THE BLUE BOOKS
Deficiency among the various departments of the College in the method of correcting examination papers has become entirely too prevalent. In many cases, this deficiency has reached such a degree that the papers are not returned at all. In others the papers are handed back with the only marks on them a column of figures denoting the number of points obtained on each question. There are, in short, few courses in which the correcting of examinations is of any definite value to the student.
There is rarely a student who does not leave an examination knowing that he has made several errors, but being ignorant of what those errors might be. There is, moreover, only one way by which the students may discover their errors and profit by them without taking the trouble of restudying the entire subject involved in the question. This one way is by getting back the paper, corrected, the mistakes marked, and in some cases remarks as to what would have been more pertinent.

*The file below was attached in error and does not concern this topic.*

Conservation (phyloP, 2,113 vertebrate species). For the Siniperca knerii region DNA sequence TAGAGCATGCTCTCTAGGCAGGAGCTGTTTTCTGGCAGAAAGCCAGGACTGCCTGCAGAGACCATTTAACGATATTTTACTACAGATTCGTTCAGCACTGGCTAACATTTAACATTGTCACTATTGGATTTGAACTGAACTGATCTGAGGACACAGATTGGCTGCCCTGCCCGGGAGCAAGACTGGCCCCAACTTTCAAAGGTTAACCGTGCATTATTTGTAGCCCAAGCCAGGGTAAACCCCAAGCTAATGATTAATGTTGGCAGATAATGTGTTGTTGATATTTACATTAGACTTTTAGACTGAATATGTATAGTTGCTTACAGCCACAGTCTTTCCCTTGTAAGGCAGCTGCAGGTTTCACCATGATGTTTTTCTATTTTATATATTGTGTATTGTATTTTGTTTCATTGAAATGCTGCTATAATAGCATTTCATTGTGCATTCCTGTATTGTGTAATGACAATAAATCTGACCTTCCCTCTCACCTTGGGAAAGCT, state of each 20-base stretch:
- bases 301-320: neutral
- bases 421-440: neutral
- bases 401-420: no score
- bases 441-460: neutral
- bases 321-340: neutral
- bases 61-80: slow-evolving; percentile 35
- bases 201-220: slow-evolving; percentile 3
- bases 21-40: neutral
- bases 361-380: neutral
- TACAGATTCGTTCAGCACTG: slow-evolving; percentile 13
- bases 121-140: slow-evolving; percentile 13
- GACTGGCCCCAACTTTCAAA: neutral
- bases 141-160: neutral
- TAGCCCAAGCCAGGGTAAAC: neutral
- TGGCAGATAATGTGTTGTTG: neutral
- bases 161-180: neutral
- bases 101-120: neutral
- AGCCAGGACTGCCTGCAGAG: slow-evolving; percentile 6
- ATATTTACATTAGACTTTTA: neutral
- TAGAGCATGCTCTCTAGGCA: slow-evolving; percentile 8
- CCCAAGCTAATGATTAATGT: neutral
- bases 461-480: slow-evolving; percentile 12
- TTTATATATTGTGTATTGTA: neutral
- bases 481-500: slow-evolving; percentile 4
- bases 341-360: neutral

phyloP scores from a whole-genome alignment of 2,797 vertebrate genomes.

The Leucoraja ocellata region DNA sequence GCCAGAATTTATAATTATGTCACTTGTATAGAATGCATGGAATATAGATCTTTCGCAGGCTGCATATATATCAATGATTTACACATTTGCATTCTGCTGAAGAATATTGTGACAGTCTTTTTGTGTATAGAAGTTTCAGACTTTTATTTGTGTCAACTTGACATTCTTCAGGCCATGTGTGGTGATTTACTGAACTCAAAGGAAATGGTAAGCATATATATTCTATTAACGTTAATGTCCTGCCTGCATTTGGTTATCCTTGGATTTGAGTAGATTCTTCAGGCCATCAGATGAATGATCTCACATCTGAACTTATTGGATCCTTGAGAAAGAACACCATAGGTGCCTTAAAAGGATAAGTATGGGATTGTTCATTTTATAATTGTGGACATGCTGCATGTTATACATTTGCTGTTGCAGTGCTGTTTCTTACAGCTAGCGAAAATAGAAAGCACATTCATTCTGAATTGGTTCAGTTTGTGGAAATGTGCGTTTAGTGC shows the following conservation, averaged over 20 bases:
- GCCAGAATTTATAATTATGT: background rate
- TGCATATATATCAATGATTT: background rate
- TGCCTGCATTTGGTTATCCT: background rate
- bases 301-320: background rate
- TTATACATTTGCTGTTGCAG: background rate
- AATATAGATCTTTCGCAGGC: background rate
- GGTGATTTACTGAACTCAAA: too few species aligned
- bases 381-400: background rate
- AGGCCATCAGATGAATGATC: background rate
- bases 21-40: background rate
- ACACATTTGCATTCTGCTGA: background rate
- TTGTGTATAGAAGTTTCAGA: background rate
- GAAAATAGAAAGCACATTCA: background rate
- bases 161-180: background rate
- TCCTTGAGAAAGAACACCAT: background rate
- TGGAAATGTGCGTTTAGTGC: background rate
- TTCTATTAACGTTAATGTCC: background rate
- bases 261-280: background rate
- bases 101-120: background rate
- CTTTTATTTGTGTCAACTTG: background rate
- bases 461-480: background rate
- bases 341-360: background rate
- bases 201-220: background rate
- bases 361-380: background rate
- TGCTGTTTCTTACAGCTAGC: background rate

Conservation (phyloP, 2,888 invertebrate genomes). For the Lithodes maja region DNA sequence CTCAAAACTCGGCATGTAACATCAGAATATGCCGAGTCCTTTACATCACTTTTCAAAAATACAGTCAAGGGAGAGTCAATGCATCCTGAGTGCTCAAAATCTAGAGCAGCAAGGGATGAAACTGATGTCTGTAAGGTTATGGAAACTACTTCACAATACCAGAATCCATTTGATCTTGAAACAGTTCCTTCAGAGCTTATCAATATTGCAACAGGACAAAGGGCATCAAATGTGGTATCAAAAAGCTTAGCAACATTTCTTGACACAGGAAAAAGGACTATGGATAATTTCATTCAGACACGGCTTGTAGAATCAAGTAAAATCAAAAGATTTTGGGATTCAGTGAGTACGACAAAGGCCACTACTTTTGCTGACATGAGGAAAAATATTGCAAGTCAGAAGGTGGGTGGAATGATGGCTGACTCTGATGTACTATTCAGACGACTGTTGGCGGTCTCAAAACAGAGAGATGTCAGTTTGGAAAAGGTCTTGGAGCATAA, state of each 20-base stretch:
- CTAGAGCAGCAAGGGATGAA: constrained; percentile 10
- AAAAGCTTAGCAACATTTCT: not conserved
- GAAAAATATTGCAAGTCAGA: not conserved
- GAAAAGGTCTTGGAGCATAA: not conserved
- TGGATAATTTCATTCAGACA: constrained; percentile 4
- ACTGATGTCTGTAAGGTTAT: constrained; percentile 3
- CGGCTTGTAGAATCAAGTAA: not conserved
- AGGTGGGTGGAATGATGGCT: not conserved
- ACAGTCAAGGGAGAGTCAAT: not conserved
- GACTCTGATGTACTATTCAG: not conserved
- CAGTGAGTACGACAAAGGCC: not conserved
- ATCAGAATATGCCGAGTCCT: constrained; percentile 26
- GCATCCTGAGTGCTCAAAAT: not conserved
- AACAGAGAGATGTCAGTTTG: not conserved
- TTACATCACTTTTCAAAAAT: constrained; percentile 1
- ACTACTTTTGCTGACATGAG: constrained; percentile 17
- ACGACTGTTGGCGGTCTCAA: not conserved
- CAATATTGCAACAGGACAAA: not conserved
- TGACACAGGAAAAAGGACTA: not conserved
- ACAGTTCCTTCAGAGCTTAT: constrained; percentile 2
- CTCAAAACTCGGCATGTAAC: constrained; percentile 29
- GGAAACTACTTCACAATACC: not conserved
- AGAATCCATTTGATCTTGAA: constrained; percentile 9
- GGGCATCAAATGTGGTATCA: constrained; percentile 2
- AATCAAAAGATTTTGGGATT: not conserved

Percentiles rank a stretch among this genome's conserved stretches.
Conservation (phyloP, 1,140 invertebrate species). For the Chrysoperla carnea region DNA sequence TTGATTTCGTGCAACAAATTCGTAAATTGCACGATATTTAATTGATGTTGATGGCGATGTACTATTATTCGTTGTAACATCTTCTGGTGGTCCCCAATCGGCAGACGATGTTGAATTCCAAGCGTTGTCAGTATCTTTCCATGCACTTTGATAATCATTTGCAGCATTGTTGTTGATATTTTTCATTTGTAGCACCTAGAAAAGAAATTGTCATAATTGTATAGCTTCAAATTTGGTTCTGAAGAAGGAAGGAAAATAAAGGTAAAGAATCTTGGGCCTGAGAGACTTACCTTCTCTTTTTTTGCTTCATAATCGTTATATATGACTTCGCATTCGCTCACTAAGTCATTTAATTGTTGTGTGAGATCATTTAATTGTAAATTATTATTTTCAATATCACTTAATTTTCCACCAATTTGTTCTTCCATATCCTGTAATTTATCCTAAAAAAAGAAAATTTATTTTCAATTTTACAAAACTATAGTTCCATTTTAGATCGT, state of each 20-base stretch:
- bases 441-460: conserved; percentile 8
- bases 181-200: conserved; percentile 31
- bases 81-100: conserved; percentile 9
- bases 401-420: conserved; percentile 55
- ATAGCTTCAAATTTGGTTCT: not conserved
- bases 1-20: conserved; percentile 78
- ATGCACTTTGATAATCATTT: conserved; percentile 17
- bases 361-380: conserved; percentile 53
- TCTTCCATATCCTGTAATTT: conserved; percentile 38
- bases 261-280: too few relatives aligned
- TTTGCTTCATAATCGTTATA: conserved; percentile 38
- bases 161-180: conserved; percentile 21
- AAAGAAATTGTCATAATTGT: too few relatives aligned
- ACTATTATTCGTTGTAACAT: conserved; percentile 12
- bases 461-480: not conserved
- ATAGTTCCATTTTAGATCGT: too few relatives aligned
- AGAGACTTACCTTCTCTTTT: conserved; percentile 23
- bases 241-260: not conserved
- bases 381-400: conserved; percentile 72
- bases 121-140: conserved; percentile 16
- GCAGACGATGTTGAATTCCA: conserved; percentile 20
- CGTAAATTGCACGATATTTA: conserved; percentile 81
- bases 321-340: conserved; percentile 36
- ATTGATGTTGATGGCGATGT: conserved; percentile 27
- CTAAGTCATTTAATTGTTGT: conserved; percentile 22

The question as to whether or not the additional time that would be required for this could be found is not as important as it would seem, for in one of those courses in which the papers are not returned it is the custom to read over A and E papers as many as six times. Although this is an exceptional case, it would seem to show that there is sufficient time to correct papers in such a way that they would be of help to the student.